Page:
Alma Acevedo

Those ‘personally opposed…but’ politicians

Alma Acevedo
By Alma Acevedo
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September 17, 2012 (Mercatornet.com) - Along with the electoral season comes the inevitable “I am opposed to […], but it is a personal decision.” Just fill in the blank with abortion, euthanasia, surrogacy, or any morally contentious matter. The rhetorical finesse quenches the debate, bypassing the polemical minefield. As a media and public silencer, to save face and buy time, it is a mediocre but successful technique. As a meaningful proposition, however, it fails.

“I am opposed to […], but do not believe it my role to impose my personal views on others” is a kindred statement. The first clause appeals to the party base; the second, to the rest. With one stroke, candidates thus persuade the rank and file that their values are safely aligned, while appeasing the opponents’ concerns.

Besides, we would not want our political leaders to impose anything, would we?

Their affirmative counterparts run on similar linguistic tracks: “I favor [outlawing abortion, curtailing euthanasia, banning surrogacy,…], but will not impose my personal views.” The ostrich maneuver. Label it personal and the interrogation halts to an end. Yet, as with the ostriches’ legend, the rhetorical move escapes reality.

Momentarily imagine a candidate professing the following: “I am opposed to [incest, domestic violence, racism, sexism, human exploitation, ethnic cleansing, rape, bribery], but it is a personal decision.” No chance. The candidate would be (justly) booed all the way to oblivion and shame.

The difference lies in the object. When the issue is thought to be morally controversial (politically sensitive), it is labeled “personal”, as if personal simply meant subjective, private, or to be resolved by sheer individual preference. When its moral nature is socially settled (politically safe), the “but it is personal” defense is not invoked.

Why should contentiousness define what a personal decision is?

What is, then, a personal decision? Non-moral and moral decisions are both “personal” insofar as they are a human individual’s, and not a human collective’s. Decisions of a non-moral nature, having nothing to do with ethics or morality, are individual or “personal” in the lowercase letter sense, so to speak. For instance, whether to go shopping or to the cinema tonight, and whether to choose vanilla or chocolate, are matters of individual choice such as preferences, interests, and tastes.

Personal (individual) decisions may also involve issues of more consequence, such as whether to study economics or finance. They are, generally speaking, decisions relative to particular circumstances. The choices are based on conditions specific to the individual. “Personal” may also signify private reasons the person legitimately chooses to keep secret, such as when someone retires for “personal” reasons.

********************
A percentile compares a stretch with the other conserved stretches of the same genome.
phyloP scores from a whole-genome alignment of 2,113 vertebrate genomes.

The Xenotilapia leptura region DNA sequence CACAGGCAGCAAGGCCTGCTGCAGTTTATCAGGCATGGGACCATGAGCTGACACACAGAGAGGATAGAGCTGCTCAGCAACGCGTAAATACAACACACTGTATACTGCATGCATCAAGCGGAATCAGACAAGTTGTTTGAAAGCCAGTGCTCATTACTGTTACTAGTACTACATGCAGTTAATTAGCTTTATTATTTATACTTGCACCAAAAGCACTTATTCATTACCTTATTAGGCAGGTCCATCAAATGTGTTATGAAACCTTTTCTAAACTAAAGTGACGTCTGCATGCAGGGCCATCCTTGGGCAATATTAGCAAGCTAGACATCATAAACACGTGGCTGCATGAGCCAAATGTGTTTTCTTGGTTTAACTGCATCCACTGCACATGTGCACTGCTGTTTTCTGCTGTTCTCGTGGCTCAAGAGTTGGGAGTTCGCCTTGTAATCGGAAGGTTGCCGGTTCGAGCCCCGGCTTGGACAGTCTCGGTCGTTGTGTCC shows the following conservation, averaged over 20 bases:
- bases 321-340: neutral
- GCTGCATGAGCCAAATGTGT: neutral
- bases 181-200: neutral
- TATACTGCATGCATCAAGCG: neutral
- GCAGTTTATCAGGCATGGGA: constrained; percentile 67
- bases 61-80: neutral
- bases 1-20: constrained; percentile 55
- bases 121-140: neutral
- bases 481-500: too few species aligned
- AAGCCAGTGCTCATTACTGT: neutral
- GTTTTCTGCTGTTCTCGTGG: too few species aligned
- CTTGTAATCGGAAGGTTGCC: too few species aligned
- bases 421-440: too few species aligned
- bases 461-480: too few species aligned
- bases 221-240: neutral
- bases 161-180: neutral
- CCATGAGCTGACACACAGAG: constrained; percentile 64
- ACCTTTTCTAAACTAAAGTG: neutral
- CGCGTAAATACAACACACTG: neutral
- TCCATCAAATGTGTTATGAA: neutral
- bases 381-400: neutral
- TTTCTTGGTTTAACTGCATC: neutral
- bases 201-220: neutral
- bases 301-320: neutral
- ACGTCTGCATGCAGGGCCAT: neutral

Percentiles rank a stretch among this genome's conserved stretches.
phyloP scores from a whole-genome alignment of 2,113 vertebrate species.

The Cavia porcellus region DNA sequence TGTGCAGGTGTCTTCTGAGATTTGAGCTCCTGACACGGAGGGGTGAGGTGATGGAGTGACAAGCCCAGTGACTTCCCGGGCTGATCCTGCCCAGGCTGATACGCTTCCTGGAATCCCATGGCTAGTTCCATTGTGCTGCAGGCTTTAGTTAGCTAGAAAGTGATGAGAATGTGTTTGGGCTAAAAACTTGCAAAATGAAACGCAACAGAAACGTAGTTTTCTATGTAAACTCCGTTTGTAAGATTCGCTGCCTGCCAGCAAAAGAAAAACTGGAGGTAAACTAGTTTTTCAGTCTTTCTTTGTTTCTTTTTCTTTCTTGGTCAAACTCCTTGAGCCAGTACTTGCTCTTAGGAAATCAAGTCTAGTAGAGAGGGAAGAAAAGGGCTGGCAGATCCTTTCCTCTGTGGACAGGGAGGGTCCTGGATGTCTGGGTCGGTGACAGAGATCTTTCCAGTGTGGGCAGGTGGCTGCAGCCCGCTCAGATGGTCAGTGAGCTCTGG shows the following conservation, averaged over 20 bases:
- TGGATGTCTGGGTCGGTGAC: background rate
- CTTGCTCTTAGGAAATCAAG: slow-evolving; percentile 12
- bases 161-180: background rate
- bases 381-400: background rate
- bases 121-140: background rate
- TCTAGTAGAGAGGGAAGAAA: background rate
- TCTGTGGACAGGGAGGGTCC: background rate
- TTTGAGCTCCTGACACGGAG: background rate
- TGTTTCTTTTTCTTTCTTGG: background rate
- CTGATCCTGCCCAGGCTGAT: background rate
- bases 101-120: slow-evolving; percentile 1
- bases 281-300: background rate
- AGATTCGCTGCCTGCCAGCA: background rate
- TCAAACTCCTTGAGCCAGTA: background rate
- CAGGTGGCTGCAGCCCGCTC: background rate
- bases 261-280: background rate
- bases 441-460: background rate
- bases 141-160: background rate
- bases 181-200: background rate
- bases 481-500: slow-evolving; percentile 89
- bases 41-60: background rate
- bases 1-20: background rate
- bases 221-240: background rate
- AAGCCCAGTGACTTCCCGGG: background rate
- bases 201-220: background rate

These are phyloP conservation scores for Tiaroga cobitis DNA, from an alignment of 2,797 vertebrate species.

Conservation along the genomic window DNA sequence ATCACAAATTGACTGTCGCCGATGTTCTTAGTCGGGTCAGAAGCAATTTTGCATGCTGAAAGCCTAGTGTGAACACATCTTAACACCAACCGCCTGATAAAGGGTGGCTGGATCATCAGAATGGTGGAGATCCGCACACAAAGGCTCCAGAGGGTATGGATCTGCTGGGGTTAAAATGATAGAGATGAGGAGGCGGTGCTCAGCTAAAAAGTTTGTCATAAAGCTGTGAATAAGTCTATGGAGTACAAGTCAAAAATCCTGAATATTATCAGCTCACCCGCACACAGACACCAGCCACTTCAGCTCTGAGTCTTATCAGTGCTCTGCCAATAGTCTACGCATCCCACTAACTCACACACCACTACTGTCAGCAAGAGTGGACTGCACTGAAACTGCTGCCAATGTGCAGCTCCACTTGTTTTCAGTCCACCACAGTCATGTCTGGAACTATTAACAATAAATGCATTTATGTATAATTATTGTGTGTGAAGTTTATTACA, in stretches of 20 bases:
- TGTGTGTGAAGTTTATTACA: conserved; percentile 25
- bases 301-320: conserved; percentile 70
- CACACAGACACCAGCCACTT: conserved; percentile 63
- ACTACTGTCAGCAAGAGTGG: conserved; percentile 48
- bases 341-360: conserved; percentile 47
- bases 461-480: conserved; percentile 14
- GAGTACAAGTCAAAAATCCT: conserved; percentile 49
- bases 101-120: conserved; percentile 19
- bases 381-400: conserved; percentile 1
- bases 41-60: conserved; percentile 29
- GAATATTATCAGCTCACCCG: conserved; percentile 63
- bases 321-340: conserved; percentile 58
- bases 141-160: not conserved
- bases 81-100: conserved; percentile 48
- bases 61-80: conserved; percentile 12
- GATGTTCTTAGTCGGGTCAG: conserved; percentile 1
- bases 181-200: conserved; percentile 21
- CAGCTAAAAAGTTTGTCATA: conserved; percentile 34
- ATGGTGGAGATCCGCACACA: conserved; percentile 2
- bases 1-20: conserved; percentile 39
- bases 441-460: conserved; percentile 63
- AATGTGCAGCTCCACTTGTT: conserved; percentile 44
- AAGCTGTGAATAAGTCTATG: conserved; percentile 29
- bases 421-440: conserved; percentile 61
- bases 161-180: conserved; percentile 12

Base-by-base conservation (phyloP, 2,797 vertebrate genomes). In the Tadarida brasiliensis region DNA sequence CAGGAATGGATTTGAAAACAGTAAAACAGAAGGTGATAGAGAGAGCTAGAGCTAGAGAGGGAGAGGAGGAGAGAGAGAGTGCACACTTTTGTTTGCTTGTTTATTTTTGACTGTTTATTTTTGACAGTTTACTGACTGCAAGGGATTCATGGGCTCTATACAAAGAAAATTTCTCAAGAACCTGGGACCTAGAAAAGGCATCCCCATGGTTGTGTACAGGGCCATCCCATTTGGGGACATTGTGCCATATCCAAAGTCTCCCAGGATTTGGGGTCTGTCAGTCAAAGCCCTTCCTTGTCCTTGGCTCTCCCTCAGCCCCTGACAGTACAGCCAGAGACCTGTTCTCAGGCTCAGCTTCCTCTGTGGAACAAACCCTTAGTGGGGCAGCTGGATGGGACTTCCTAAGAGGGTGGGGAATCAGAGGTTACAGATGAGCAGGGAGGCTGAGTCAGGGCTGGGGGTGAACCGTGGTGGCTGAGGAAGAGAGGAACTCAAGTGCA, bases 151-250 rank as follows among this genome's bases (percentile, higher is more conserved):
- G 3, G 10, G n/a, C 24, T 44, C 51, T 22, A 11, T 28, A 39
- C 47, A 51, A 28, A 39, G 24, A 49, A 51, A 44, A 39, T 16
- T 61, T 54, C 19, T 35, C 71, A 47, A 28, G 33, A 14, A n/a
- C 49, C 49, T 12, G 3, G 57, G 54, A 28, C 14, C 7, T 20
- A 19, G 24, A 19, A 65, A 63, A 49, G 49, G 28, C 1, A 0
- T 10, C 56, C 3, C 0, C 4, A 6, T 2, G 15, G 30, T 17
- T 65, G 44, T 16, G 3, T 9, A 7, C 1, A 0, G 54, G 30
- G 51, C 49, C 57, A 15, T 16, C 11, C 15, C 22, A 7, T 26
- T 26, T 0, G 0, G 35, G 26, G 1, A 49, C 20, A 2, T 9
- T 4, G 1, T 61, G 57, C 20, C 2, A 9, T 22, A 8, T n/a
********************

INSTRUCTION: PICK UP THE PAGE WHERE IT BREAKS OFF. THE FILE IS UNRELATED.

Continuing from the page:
Moral decisions, on the other hand, are personal. They are not simply matters of individual (relative to oneself) choice, but spring from the very core of human personality: human intellect and free will. They are personal for they entail universal and objective normative principles linked to properly human goods. Individual circumstances may influence the degree of moral responsibility in specific cases. An ethical conclusion, however, is not merely a subjective “personal view” but a personal judgment stemming from right reason and free will.

G. K. Chesterton wrote in What’s wrong with the world, “most modern freedom is at root fear. It is not so much that we are too bold to endure rules: it is rather that we are too timid to endure responsibilities.” Candidates must boldly stand for something; we must responsibly learn. Just as they do not confound as impositions their positions on economic affairs, their stances on major moral issues should not be thus construed.

These matters are not solely private or relative, but hold wide public repercussions, in terms of human dignity and the common good. That they are contentious does not preclude their discussion, but beckons it. Far from imposition, their responsible and reasonable discussion enhances free civic discourse and action. Conversely, the candidate’s reticence imposes an impoverished public debate, thus undermining the conditions necessary for a democratic society. Rather than tolerance, this silence may signal indifference, hesitation, deceit, or cowardice.

The “but it is personal” linguistic maneuver must be exposed for what it really is: a cheap electoral season pass whose political currency has expired. Because moral decisions are personal, candidates ought to tell us what and why. Because they are personal, we, the citizens, ought to ask and to know.

Alma Acevedo, PhD, teaches courses in applied ethics and conducts research in this field. This article first appeared at Mercatornet.com and is reprinted under a Creative Commons License.

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Lisa Bourne

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Pressure mounts as Catholic Relief Services fails to act on VP in gay ‘marriage’